I’ve always loved words, and I’ve always loved advertising.
Even as a wee Gari, I experienced TV with hypnotized eyes. And it wasn't just the cartoons. It was the commercials—visuals, copy, editing, all of it fascinated me.
So I never had trouble with the “What do you want to do when you grow up?” thing.
(Baseball was my fallback, but a little too far back. Sad kittens.)
Obviously marketing has changed since then, but I love the way it's transformed. I love the fact that people can see right through the B.S. now, so you have to create a better product, a more human-focused service, a more captivating story.
Make something awesome, and it becomes a huge part of the marketing all by itself. Don't forget to be transparent too. (The challenge: Convincing CMOs of this. Oy.)
I've also got an almost unhealthy obsession with everything digital, social and tech, which means for me marketing is more fun than ever.
Plus, I just love copywriting.
Okay, design, too—but don't ask me to draw something you'll recognize. I just have a decent feel for knowing what works.
So if you’re looking for someone who can think up big ideas (and small ones), write for different audiences (no matter where they’re experiencing the brand), and collaborate with different people on your team (from planners to developers to designers—even account people), then we might make a good match.
Give me an iPhone vibration or send me an email and let’s talk: 423.618.1712 or firstname.lastname@example.org
A quick glance at the agencies where I've worked:
The Johnson Group, Chattanooga
St. John & Partners, Jacksonville
"The Internet has changed everything" is a cliche, but cliches tend to be true. And the day you think you've learned all you need to learn is the day you start falling behind. So I'm always looking for new ways to stay current:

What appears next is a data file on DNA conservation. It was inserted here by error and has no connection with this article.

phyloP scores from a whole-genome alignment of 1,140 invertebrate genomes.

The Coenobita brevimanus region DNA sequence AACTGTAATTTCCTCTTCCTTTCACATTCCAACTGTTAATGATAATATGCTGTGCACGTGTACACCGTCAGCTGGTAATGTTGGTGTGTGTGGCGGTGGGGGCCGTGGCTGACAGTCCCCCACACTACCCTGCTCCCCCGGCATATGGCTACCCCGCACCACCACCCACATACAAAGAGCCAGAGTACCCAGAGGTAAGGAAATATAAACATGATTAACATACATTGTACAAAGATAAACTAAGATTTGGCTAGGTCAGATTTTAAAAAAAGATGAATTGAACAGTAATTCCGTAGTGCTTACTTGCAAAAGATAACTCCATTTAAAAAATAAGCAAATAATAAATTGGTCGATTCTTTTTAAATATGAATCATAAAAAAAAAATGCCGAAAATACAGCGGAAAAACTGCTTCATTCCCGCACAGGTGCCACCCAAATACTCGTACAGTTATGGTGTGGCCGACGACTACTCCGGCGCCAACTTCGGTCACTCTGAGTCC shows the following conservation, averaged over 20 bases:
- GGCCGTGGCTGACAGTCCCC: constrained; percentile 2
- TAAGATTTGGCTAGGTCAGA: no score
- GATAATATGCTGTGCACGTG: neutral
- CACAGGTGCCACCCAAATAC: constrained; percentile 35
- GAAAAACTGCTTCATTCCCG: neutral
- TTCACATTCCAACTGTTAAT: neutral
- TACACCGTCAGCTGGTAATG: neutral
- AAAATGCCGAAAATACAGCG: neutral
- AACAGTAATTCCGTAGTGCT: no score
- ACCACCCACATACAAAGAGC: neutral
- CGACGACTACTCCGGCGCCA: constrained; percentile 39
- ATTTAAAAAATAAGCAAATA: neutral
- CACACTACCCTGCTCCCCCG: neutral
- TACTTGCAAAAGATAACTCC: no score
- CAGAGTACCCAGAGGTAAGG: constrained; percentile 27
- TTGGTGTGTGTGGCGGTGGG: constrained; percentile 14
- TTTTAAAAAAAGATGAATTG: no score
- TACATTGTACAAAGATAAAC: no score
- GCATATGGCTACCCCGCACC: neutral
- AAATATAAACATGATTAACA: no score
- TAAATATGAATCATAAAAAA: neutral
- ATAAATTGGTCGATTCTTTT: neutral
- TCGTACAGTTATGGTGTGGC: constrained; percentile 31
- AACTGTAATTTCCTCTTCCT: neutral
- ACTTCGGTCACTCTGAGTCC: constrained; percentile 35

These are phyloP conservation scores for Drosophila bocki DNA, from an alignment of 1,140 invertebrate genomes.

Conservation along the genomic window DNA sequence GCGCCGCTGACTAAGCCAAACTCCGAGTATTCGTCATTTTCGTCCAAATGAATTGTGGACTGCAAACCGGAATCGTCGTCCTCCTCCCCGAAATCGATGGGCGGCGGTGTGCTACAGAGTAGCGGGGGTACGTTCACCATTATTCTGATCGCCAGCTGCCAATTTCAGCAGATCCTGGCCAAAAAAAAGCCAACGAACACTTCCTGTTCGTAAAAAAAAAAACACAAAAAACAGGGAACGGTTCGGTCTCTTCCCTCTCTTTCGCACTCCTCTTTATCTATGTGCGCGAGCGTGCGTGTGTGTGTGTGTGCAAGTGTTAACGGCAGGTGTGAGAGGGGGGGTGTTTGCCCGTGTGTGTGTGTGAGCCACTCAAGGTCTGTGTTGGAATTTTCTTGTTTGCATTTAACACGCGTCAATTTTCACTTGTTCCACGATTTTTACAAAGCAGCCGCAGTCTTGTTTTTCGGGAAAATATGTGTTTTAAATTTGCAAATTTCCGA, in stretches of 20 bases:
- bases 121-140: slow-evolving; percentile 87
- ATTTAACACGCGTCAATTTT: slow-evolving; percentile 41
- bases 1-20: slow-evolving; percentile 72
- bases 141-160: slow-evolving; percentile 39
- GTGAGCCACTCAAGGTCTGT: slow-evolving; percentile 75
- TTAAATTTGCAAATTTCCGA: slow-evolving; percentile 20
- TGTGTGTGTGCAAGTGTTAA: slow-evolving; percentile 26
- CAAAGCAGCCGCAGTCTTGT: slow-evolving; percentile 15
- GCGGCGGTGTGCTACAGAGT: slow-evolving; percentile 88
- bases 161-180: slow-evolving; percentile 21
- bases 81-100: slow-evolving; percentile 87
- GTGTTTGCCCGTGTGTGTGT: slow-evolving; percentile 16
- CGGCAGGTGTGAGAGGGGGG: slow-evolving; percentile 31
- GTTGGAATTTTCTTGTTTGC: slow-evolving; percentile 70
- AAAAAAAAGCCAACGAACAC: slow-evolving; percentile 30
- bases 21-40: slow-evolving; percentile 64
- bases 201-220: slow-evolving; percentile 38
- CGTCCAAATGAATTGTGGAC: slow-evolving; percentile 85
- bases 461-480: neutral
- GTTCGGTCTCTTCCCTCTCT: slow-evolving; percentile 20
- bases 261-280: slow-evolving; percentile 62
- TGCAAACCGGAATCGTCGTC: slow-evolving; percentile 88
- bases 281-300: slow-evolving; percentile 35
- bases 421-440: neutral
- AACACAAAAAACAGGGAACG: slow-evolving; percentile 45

Schools, courses & workshops. Yeah, they're usually expensive. And totally worth it. Boulder Digital Works: It's a school in Boulder, CO that helps people learn how digital, tech and marketing come together. New processes. New approaches. Iteration. Collaboration. It's all here. And I got new insights from people like Edward Boches from Mullen, Matt Howell from Arnold, Scott Prindle from MADE, Gareth Kay from Zeus Jones, Kim Laama from AKQA, Tim Malbon from Made by Many, and others.
The Future of Storytelling: It's the current buzzword, but a worthy one, I believe. This fantastic course from Berlin, Germany's iversity is all about how new online tools and formats are changing the way stories are told and perceived—and how we can use them to tell stories in new ways.
Books. Reading's my favorite. And there are too many to mention here. But here are some that have had a big impact on me: Oh My God What Happened And What Should I Do? by Creative Thunder, a.k.a. Leif Abraham and Christian Behrendt. For me, it was the first "Oh, now I get it" book that explained how the Internet had begun to change marketing forever.
The Fortune Cookie Principle by Bernadette Jiwa. Features and benefits don't sell products anymore. Those are the "cookie." How a product makes someone feel about herself when she buys/uses/experiences/tells someone else about it is what sells—that's the "fortune." Lots of great insights here.
MAKE: Zero to Maker by David Lang. A lot of people are intimidated by the idea of making stuff. But this manifesto helps encourage people to take the plunge, learn new skills and find communities of fellow makers who can help you develop and grow.
Museums. Wherever there's art, there's emotion and wonder and storytelling. Few places are more inspirational.
Smart blogs. Here are a couple of faves: The Story of Telling by Bernadette Jiwa. Pound for pound, the best marketing blog on the Intertubes, IMHO. Full of quick, simple insights on the ways any brand can change its approach and help its customers feel something. Five stars and a high five.
Creativity Unbound by Edward Boches. He's the Chief Technology Officer at Mullen, loves the intersection of digital and marketing, and loves to help others learn.